29 July 2004 Edition
Joe Cahill: A lifetime in struggle
BY LAURA FRIEL
How do you write about Joe Cahill? What words do justice to a man whose lifetime of struggle mapped the turbulent history of the island where he was born? He has already been described as an icon, a colossus of the struggle, a stalwart of republicanism and as a republican veteran, an epithet with which Joe himself was never completely comfortable.
These words might begin to capture the enormity of his contribution but they don't begin to describe the man. For a start, there was nothing pretentious or grandiose about Joe Cahill, even down to his trademark flat cap, wide glasses and granddad cardigans.
But more importantly, words like icon and veteran suggest someone who had already played his part and was now content to draw on that legacy. Even in his 80s, Joe Cahill did not belong to the past. His republicanism was as active and relevant as it was when he first joined the Fianna at the age of 17 in 1937.
Last year, with Joe's failing health already common knowledge amongst the Republican Movement, Dublin hosted a testimonial function in honour of Cahill. Having been diagnosed with asbestosis, a consequence of working a short time in Belfast's shipyards, Joe knew he was living on borrowed time but his thoughts were only of the future.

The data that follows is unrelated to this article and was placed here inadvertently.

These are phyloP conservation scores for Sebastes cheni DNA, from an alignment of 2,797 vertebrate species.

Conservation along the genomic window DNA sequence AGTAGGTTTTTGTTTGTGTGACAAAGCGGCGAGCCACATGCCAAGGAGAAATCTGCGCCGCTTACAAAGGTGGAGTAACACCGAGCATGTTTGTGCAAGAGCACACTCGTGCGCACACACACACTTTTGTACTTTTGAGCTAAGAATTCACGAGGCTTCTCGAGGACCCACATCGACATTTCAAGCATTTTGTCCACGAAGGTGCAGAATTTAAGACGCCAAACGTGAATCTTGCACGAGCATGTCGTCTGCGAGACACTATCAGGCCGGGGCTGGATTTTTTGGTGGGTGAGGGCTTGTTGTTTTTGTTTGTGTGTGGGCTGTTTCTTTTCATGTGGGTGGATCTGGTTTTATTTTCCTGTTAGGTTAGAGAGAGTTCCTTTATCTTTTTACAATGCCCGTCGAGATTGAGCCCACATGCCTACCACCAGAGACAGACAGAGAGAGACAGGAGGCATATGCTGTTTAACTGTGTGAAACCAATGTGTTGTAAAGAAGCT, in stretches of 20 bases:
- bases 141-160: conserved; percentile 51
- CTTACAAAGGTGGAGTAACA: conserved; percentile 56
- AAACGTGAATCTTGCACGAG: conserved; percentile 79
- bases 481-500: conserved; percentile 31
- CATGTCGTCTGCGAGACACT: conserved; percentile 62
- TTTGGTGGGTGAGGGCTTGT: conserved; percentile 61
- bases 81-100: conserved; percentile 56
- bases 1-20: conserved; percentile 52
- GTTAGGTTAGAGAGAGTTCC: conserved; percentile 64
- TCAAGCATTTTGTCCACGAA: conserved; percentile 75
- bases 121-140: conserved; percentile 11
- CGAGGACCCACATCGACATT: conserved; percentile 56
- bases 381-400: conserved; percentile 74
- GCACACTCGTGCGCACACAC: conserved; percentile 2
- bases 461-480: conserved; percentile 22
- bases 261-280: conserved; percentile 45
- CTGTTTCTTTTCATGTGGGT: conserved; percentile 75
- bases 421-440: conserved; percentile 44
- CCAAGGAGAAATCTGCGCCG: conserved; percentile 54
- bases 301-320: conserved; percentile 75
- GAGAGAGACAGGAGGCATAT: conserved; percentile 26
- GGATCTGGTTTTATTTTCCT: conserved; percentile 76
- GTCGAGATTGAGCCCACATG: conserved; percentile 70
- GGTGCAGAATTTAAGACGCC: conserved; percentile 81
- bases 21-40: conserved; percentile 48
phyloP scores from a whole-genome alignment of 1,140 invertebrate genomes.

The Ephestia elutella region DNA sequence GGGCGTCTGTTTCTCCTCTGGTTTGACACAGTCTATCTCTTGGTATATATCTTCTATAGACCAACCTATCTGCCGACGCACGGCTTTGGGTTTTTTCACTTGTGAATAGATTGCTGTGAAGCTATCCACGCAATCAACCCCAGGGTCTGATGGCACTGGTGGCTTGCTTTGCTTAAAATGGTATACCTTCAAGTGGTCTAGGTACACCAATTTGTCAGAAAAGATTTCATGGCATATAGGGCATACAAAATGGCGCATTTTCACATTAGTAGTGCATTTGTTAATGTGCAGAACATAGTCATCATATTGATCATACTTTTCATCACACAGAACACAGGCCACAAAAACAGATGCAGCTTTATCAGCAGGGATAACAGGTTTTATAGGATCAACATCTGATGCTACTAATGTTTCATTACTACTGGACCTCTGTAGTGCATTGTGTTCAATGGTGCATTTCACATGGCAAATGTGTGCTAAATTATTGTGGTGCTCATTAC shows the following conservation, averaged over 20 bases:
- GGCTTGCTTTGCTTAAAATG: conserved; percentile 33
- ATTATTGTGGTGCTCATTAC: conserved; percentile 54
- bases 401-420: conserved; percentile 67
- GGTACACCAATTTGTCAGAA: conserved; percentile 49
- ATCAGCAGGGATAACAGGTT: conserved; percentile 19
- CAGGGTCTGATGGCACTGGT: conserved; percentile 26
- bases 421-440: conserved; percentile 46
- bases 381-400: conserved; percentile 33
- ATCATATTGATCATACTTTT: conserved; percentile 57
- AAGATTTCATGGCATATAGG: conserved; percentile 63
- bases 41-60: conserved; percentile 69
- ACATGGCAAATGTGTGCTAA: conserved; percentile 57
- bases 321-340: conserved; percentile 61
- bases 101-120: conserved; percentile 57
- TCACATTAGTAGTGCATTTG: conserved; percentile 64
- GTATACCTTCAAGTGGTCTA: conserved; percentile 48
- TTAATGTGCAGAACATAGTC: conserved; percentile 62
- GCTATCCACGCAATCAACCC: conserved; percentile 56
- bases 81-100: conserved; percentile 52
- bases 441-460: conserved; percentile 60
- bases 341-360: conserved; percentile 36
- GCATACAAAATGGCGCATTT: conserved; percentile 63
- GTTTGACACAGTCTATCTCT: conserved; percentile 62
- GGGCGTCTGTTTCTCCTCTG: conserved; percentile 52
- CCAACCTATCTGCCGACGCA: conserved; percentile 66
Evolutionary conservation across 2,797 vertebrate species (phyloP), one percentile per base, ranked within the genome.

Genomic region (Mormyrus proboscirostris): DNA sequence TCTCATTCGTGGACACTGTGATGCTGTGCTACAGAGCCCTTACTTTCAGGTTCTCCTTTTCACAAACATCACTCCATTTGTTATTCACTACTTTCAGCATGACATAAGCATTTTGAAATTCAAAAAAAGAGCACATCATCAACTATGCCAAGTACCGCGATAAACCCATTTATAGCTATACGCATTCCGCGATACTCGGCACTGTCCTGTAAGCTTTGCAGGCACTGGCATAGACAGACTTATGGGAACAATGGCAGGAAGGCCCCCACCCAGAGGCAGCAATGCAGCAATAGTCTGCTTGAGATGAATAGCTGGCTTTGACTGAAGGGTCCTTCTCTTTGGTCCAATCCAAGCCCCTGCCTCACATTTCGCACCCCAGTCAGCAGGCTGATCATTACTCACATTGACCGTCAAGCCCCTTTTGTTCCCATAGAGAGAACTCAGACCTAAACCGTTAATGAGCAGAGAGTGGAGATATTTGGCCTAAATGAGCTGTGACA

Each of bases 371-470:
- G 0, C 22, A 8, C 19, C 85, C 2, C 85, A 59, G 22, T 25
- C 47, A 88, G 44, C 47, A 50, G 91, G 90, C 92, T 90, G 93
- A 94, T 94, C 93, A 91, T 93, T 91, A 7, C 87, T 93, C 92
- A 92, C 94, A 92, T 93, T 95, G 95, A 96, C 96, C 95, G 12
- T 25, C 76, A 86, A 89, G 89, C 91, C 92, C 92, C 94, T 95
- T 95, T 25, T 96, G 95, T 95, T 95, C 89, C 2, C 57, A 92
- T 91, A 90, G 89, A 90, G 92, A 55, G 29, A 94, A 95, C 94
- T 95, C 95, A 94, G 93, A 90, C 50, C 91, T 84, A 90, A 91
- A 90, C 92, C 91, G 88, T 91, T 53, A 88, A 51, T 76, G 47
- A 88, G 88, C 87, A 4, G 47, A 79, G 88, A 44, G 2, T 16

"I too have a dream," Joe told the audience. "In 2005 we will celebrate the 100th anniversary of Sinn Féin. We may not have our freedom by then but we will have paved the way. Hard work brings results," said Joe.
Hard work and vision were the twin strengths that shaped Joe Cahill's life.
Joe Cahill was born in Belfast on 19 May 1920, the eldest son of an independent compositor and printer, whose growing family lived above the tiny printing shop in Divis Street. In the first year of Joe's life, over 450 people were killed and more than 2,000 wounded in Belfast.
As Brendan Anderson in his biography pointed out, "the new Cahill baby came into the world to the sound of gunfire and explosions, sounds which would echo in his ears for most of his life". A few months earlier, the notorious Black and Tans had arrived from England to begin their brutal campaign of violent repression in Ireland.
Shortly after Joe's birth, Britain imposed partition with the Government of Ireland Act. Throughout his life, Joe often highlighted the fact that he had been born into a united Ireland, stressing his hope to die in a re-united Ireland. It was, sadly, a wish that was not fulfilled.
In the early 1900s, Joe's father had joined the Irish National Volunteers, later to become part of the James Connolly's Irish Citizen Army. After the Rising, Joseph Senior had applied to join the IRA but had been asked to stay at his post printing republican material.
Joe's mother Josephine was equally republican in her outlook but as is often the case, her role was to anchor down the family, managing the meagre income and instilling a sense of history and struggle into her growing brood.
During the Hungry Thirties, Joe had been only a schoolchild, but the poverty and sectarianism of the Six Counties at the time shaped his political development. Particularly important to Joe was the brief flowering of solidarity between the Protestant and Catholic poor during the outdoor relief riots of the early '30s.